I am teaching a class I first taught as a teaching assistant. It covers just as much material, but meets half as often.
I do not have the same amount of time to grade the assignments as I had when I was a teaching assistant, nor do these students have the time to do the assignments my students had in those days.
Yet, I repeat, we are to cover the same material. With twice as much time both in class and outside of it, we would be as brilliant as we were in those other days.
It is clear to me that in the present circumstances none of us is lazy, no matter what anyone may say — we are merely pressed for time.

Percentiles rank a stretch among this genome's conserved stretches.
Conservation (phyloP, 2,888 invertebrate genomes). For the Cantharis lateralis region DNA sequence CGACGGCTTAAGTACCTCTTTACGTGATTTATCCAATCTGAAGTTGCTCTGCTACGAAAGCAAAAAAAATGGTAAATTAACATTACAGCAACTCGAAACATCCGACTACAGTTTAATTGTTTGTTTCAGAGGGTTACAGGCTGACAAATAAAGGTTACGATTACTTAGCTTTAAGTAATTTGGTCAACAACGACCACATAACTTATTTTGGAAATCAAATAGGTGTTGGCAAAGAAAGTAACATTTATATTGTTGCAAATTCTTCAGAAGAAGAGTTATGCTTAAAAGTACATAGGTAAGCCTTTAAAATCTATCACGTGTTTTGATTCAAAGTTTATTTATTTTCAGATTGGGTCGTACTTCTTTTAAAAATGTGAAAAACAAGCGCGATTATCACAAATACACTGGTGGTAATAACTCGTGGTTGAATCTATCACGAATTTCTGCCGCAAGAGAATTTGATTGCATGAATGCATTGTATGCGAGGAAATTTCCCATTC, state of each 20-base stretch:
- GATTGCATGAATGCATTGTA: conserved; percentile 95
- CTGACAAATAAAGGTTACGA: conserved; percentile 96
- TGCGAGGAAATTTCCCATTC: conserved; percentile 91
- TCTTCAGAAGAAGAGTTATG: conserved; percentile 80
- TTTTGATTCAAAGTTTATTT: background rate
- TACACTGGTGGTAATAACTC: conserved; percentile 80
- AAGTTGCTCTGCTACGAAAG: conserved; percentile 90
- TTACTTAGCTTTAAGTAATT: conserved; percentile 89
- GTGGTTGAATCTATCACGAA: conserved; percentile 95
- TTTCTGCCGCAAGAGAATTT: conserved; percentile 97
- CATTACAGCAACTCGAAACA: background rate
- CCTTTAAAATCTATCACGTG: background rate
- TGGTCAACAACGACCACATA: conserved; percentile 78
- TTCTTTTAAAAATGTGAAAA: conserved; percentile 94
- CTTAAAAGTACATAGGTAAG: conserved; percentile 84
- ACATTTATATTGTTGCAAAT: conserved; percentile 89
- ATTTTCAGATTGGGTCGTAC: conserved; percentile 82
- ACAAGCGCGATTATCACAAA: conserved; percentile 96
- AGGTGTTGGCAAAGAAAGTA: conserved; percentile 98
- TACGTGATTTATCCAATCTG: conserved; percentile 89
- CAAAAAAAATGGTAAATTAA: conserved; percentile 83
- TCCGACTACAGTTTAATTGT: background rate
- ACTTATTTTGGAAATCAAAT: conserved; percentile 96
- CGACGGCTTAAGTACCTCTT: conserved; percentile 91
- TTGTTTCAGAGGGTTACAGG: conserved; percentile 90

A “good school,” perhaps, would be one wherein professors taught fewer students and students had more time to devote to their classes.
1. It is not true that one can do more with less.
2. It is true that an R-1 campus with many brilliant PhD candidates as TAs, each one teaching only one course, is better for lower division students than a community college with weak MAs teaching 5 or 6 courses each, or an in between school like ours with PhDs stretching to do everything including teach all across the curriculum.